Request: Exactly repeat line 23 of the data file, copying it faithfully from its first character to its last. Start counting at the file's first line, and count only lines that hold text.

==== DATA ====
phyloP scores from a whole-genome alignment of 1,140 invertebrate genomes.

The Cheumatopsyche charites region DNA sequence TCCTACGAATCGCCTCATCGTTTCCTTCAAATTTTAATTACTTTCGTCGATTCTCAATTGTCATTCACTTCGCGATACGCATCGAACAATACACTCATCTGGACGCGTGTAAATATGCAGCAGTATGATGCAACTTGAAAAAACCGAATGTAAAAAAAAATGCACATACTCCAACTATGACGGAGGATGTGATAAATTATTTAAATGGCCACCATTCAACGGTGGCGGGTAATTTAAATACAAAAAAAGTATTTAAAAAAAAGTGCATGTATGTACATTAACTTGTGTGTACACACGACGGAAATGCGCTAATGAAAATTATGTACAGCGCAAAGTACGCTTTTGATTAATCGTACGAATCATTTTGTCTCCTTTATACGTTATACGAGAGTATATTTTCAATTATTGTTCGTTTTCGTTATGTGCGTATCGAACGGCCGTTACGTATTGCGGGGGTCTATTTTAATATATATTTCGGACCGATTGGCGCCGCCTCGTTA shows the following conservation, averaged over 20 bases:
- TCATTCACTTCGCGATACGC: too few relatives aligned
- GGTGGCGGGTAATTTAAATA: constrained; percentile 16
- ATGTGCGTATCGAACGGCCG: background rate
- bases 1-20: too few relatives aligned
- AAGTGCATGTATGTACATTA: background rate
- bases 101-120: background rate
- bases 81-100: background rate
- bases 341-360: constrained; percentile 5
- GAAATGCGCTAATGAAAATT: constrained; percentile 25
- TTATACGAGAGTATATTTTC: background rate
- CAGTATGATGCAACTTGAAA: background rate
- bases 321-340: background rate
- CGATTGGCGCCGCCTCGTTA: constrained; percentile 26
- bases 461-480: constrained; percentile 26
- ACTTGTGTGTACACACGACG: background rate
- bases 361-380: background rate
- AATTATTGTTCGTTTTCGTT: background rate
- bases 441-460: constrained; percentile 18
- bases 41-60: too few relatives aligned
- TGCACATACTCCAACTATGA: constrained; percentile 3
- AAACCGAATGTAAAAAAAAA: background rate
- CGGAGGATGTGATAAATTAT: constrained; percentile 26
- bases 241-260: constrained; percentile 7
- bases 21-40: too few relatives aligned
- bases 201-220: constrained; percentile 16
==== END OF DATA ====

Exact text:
- AAACCGAATGTAAAAAAAAA: background rate